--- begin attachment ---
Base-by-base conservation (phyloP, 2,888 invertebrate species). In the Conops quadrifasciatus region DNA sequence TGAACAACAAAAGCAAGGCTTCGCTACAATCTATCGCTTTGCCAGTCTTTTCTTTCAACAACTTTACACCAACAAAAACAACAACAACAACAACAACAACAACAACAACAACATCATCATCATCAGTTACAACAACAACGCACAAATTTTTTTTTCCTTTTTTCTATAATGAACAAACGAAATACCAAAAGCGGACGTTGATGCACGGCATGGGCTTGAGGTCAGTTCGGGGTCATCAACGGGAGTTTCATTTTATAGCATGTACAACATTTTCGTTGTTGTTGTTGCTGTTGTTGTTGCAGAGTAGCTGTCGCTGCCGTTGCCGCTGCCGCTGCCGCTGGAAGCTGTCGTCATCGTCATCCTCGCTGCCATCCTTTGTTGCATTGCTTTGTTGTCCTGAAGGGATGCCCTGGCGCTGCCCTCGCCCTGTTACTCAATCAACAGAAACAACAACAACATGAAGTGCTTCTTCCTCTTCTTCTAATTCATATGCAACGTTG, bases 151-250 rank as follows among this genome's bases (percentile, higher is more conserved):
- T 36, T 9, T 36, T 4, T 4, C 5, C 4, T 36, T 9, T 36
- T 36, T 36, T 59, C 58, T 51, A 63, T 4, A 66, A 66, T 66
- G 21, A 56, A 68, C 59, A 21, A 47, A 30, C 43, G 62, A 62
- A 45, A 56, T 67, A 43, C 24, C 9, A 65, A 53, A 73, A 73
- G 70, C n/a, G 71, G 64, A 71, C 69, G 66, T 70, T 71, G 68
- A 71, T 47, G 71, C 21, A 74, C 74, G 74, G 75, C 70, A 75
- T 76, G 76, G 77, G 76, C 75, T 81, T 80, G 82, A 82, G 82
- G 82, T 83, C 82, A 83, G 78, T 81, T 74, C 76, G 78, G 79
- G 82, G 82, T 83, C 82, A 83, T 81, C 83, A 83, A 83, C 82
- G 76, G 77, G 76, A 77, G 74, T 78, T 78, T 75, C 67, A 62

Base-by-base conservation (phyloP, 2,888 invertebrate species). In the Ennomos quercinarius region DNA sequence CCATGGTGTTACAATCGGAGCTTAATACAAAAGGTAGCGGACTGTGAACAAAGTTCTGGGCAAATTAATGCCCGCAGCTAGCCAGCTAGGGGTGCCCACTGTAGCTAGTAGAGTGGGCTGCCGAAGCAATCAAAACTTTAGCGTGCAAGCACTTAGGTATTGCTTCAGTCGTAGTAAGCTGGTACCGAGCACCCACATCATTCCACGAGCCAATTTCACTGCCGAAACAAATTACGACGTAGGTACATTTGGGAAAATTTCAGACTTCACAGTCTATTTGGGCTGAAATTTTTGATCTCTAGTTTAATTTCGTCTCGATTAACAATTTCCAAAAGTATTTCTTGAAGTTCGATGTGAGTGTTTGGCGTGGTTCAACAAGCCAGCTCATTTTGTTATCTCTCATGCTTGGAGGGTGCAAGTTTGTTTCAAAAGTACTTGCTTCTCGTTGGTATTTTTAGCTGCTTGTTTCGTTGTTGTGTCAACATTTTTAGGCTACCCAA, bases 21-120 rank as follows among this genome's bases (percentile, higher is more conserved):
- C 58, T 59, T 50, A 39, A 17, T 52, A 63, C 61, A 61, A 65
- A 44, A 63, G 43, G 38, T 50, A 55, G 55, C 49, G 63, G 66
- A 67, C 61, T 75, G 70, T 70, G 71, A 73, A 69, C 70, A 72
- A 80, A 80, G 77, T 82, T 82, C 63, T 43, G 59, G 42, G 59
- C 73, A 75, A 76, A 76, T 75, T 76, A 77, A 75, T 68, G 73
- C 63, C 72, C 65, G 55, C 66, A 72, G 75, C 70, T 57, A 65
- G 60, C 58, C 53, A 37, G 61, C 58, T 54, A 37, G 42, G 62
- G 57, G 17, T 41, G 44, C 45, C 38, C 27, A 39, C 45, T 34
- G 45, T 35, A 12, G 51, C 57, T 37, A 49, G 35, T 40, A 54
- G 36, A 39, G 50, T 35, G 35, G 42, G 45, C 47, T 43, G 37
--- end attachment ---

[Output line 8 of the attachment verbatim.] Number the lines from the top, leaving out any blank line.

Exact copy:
- T 76, G 76, G 77, G 76, C 75, T 81, T 80, G 82, A 82, G 82